Rally Against Gov. Chris Christie’s Budget Cuts Could Draw 30,000

trenton rallyOrganizers of Saturday’s Statehouse protest against Gov. Chris Christie’s budget cuts are expecting a crowd of up to 30,000 — most from public employee unions — and hope such a show of force will sway the state’s top politicians. A turnout that big would make it the Statehouse’s biggest protest. But through the years, disgruntled New Jerseyans have trekked to Trenton en masse hundreds of times, venting their anger on everything from wars, gun rights and abortion to college tuition, taxes and pension cuts. Protesters have smashed sacrificial sedans to rage against high auto insurance rates, paraded tractors down State Street to save the Department of Agriculture and used big inflatable rats and helium-filled pigs to make points on jobs and tolls. The biggest Statehouse rallies have been colorful and boisterous, drawing media coverage showing images of the angry. 

But for all the headlines, do they make a difference? Those behind the biggest rallies say some did — and some didn’t.  

“The only real way to get your issue heard, especially in those days, was to protest,” said Manny Menendez, who in 1976 was a 21-year-old organizer of a student rally that drew thousands to a protest that killed public college tuition hikes.

Angry crowds also made a difference in 1990, when the furor against Gov. Jim Florio’s $2.8 billion tax increase boiled over on a summer afternoon and at least 6,000 took to State Street.

“It was almost a spontaneous outburst,” said Jim Gearhart, a morning drive-time radio host on New Jersey 101.5, which had just switched to a talk format and promoted the rally.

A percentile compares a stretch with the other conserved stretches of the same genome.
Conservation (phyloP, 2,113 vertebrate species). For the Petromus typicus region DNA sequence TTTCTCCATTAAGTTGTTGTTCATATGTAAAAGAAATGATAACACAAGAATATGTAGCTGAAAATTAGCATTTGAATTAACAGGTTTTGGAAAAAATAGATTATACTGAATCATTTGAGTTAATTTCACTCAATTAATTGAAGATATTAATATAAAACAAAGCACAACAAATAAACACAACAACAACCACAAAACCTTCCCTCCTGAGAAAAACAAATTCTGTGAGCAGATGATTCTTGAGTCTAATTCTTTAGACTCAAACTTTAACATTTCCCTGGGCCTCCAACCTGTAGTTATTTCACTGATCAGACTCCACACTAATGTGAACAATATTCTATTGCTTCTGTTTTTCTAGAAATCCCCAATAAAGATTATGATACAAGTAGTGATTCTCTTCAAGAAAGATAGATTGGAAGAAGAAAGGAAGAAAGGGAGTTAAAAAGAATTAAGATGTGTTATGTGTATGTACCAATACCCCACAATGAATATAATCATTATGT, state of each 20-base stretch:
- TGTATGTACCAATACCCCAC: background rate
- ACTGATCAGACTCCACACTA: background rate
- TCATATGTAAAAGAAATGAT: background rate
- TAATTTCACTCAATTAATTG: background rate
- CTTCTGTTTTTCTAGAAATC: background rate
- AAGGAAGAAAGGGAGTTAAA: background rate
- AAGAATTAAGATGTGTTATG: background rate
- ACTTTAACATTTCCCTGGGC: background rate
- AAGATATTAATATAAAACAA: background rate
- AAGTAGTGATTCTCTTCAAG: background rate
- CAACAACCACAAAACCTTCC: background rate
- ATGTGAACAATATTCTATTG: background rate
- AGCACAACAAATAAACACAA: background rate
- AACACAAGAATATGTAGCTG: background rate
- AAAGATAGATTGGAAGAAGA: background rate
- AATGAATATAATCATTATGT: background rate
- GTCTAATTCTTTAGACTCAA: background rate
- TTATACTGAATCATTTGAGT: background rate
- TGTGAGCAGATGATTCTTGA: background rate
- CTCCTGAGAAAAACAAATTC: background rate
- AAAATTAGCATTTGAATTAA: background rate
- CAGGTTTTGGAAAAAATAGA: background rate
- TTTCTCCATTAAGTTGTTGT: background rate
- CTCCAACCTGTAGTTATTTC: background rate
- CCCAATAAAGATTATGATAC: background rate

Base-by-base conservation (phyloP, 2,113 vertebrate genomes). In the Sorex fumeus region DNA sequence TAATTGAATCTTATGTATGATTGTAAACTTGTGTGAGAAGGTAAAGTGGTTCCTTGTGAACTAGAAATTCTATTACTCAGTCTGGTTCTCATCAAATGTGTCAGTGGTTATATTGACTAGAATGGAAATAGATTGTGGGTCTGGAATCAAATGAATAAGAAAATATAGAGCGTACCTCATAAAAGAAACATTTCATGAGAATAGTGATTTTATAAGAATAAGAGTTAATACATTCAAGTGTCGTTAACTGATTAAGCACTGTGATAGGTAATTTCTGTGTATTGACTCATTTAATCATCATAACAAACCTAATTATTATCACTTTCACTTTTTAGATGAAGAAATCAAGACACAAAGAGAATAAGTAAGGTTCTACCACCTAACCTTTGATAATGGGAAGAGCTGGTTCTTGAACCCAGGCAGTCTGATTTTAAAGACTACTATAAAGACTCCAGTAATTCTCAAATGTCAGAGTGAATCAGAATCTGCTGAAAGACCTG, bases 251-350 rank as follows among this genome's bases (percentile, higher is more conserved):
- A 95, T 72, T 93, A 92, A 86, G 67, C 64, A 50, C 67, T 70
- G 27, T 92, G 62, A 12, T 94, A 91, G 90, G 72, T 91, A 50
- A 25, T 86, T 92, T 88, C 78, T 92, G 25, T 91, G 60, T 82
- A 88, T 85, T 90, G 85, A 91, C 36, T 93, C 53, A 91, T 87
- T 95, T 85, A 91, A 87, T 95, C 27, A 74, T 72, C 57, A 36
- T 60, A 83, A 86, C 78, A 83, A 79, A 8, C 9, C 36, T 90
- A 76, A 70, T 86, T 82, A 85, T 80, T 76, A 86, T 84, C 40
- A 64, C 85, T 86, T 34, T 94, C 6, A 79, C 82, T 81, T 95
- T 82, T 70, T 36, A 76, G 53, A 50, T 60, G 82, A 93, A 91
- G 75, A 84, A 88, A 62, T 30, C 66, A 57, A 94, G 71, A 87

Jon Shure, Florio’s communications director, said nobody in the administration saw it coming.

“It was a large crowd, and it was a very angry crowd,” Shure said. “I watched, just looking out a window from upstairs in the Statehouse. I remember going back and telling my colleagues at work that this was something we should be concerned about. People said ‘Nah, when the summer is over and the weather gets cool, people won’t be talking about this.’ And they were.”

Within a year, New Jersey voters cleaned out virtually every Democrat who voted for the taxes, and later dumped Florio.

Not all rallies have such an impact, even with huge numbers.

On a sweltering July day in 1974, the streets of Trenton filled with at least 20,000 angry, hard-hatted construction workers in a “march for jobs” organized by then AFL-CIO President Charles Marciante. They swilled beer and climbed buildings.

“They were not cordial,” Marciante said. “They were chanting the governor’s name and asking him to come out, and it was sort of reverberating off the building. It was a little chilling.”

When Gov. Brendan Byrne addressed them and blamed the lack of jobs on President Richard Nixon, the workers booed him.